I disagree with Charles Krauthammer on almost everything, but he and I are hand in hand about the pleasure of rooting for a losing team. He’s a Nats’ fan, you see, and though he’d like to see some winning baseball, he’s just fine if it takes its sweet time arriving:
I go for relief. For the fun, for the craft and for the sweet, easy cheer at Nationals
Park. You get there and the twilight’s gleaming, the popcorn’s popping, the
kids’re romping and everyone’s happy. The joy of losing consists in
this: Where there are no expectations, there is no disappointment . . . No one’s happy to lose, and the fans cheer lustily when the Nats win.
But as starters blow up and base runners get picked off, there is none
of the agitation, the angry, screaming, beer-spilling, red-faced ranting
you get at football or basketball games.
The Braves have either been a winning team or a respectable team for 19 years now, but my love affair with baseball was solidified between 1985 and 1990 when they sucked eggs night-in, night-out. I didn’t go to Atlanta-Fulton County Stadium and take it in like Krauthammer does the Nats, but I got something close to the low-leverage, amiable experience watching on TBS each night. Even the sound production on those broadcasts seemed designed to be low key and to lower expectations.
Krauthammer’s best line in the piece is “you root, root, root for the home team, but if they don’t win ‘it’s a
shame’ — not a calamity.” I totally dig that. Don’t get me wrong: I want my team to win. But unlike the way I get during Ohio State’s football season, I can enjoy baseball even if they don’t, because it truly is a pastime more than it is a sport as that term has come to be thought of. There are winners and losers, but all the fans win for having been able to take in the ballgame.
It’s a great show. It’s a great experience. And in some weird way, it’s almost more enjoyable when the expectations are at their lowest. If I lived in D.C. or Pittsburgh or Kansas City I’d probably buy Nats’ season tickets to get a taste of that.
A report from the Baltimore Sun’s Dan Connolly suggests that free agent catcher Welington Castillo currently tops the Orioles’ list of potential backstop targets for the 2017 season. With Matt Wieters on the market, the Orioles lack a suitable platoon partner for Caleb Joseph behind the dish, and Connolly adds that the club has been discussing a multi-year deal with Castillo’s representatives since the Winter Meetings.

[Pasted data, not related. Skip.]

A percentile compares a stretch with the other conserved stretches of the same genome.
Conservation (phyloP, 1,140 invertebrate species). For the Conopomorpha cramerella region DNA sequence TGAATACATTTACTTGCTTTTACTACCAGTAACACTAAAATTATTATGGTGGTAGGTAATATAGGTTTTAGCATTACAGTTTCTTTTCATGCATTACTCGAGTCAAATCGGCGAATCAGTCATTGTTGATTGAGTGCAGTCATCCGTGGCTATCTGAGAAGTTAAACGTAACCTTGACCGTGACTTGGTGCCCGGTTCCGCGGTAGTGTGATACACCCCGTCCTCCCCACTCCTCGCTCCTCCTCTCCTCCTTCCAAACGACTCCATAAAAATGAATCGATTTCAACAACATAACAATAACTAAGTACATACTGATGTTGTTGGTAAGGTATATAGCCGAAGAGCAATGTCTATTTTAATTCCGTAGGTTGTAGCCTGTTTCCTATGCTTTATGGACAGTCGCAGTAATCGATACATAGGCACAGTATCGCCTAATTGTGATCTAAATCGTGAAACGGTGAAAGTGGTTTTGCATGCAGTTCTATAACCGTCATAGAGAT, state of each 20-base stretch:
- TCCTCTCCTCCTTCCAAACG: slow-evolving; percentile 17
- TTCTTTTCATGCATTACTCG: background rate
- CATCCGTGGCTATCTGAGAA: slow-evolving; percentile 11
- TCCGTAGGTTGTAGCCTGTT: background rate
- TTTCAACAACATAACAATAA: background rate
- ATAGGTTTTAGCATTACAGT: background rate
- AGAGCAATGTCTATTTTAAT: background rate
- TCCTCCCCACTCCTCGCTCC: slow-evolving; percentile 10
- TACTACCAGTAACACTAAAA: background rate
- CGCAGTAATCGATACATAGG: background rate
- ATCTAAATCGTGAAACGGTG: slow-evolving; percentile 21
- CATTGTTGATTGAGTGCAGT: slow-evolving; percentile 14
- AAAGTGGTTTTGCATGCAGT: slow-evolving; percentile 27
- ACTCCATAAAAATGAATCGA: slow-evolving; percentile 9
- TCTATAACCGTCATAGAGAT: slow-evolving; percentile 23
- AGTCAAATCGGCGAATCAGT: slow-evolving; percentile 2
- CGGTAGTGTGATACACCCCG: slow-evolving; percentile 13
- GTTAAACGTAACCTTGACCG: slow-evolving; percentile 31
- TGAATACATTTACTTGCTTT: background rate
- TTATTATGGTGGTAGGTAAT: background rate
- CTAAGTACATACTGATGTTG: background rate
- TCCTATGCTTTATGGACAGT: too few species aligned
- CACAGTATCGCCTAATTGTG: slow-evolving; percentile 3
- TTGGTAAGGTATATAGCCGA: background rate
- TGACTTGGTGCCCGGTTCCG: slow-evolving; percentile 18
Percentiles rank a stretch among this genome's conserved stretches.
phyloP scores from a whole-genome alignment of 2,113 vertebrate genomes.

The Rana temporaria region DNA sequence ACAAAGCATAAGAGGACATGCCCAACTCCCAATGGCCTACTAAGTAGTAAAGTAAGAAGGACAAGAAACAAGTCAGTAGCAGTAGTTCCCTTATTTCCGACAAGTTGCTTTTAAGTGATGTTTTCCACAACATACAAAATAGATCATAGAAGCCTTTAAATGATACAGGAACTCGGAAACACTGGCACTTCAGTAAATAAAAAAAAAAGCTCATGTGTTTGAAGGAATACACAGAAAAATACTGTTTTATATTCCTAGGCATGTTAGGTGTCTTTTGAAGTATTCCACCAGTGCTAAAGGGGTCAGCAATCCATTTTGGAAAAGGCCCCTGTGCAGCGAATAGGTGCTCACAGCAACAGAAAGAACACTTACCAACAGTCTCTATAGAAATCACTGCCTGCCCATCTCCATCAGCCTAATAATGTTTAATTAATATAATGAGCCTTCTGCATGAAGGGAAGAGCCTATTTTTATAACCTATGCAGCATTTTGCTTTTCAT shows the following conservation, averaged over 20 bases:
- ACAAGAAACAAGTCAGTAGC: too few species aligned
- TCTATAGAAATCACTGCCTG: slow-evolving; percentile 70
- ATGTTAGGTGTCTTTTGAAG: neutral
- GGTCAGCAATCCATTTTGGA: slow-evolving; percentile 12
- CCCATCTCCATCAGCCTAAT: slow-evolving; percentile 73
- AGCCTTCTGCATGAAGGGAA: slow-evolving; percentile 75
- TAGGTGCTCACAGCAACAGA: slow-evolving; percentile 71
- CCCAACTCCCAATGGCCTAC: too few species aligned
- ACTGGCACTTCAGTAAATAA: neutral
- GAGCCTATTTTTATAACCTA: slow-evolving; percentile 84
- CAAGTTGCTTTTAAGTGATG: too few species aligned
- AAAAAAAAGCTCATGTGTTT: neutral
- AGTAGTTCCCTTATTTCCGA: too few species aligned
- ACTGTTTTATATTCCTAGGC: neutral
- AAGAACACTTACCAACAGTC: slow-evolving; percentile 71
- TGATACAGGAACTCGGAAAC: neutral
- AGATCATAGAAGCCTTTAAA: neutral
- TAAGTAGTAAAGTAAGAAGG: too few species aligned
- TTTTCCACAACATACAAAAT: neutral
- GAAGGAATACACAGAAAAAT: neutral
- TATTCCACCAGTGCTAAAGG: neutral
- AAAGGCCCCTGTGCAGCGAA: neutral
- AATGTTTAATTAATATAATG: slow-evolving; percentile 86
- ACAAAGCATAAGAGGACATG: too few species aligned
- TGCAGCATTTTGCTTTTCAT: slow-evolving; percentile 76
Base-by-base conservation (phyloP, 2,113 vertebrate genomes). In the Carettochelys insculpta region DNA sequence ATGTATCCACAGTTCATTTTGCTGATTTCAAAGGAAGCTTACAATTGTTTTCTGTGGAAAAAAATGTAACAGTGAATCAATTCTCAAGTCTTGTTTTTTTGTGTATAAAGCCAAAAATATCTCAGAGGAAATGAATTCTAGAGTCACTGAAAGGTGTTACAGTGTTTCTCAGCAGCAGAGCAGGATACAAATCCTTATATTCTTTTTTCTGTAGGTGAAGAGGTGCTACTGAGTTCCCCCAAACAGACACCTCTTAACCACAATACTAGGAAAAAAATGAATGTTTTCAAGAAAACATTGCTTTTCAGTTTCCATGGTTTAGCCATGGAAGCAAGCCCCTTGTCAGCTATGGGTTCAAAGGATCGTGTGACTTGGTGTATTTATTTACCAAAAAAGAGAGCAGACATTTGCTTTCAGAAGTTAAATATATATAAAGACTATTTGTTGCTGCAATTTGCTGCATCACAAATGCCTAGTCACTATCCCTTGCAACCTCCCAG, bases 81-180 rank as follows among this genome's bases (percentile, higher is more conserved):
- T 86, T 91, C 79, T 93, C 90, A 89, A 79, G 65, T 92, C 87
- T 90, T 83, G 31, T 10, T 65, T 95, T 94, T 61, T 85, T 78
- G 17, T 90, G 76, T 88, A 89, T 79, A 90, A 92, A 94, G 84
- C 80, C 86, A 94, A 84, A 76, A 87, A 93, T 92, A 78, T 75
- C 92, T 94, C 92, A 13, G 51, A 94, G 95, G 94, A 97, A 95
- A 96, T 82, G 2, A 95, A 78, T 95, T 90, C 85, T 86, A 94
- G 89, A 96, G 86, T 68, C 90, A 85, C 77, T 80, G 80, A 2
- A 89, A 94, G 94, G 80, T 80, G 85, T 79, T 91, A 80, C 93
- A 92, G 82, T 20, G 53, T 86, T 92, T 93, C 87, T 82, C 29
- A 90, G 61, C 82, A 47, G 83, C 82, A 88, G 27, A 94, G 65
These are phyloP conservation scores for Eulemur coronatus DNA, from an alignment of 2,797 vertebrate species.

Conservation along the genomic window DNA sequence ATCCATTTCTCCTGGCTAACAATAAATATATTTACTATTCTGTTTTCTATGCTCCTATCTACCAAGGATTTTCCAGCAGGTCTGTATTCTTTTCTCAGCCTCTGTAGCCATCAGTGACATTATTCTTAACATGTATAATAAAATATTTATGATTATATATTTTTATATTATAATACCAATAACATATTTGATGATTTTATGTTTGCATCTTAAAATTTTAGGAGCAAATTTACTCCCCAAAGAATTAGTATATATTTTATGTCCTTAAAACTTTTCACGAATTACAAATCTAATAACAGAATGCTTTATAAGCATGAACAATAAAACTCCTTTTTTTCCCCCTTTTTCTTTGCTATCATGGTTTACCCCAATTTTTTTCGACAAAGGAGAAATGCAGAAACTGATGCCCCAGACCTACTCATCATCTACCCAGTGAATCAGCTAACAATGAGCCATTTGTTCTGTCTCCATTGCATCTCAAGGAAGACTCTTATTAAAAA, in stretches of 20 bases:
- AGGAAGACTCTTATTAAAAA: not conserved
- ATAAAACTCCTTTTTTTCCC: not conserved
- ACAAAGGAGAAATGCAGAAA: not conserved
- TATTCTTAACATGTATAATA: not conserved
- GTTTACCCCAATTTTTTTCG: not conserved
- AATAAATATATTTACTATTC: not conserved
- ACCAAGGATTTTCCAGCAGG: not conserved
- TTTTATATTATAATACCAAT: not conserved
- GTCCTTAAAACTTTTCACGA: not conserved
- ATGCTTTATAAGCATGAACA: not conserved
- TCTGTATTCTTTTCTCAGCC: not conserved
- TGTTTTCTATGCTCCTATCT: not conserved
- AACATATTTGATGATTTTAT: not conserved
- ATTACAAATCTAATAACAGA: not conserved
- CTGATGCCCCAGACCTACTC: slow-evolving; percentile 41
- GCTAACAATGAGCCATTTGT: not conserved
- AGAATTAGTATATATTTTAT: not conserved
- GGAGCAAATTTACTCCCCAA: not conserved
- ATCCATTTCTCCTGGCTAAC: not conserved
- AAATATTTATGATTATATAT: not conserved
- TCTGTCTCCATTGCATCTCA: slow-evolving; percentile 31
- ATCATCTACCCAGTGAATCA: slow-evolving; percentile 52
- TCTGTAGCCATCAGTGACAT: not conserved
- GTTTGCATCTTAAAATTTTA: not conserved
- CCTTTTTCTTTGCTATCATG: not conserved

Castillo batted .264/.322/.423 with the Diamondbacks in 2016, racking up 14 home runs and driving in a career-high 68 RBI in 457 PA. His bat provides much of his upside, and Connolly quoted an anonymous National League scout who believes that the 29-year-old’s defensive profile has fallen short of his potential in recent years.
For better or worse, both the Orioles and Castillo appear far from locking in a deal for 2017. Both the Rays and Braves have expressed interest in the veteran catcher during the past week, while the Orioles are reportedly considering Wieters, Nick Hundley and Chris Iannetta as alternatives behind the plate.
The Phillies reportedly signed veteran outfielder Daniel Nava to a minor league contract, according to Matt Gelb of the Philadelphia Inquirer.
Nava began the season on a one-year contract with the Angels, during which he slashed .235/.309/.303 through 136 PA in the first half of 2016. He was flipped to the Royals in late August for a player to be named later and saw the remainder of his year go down the drain on an .091 average through 12 PA in Anaheim. After getting the boot from the Angels’ 40-man roster in November, the 33-year-old outfielder elected free agency.
Nava is expected to compete for a bench role on the Phillies’ roster in the spring. As it currently stands, the club’s projected 2017 outfield features Howie Kendrick and Odubel Herrera, with precious little depth behind them. Nava’s bat is underwhelming, but at the very least he offers the Phillies a warm body in left field and a potential platoon partner for one of their younger options, a la Tyler Goeddel or Roman Quinn.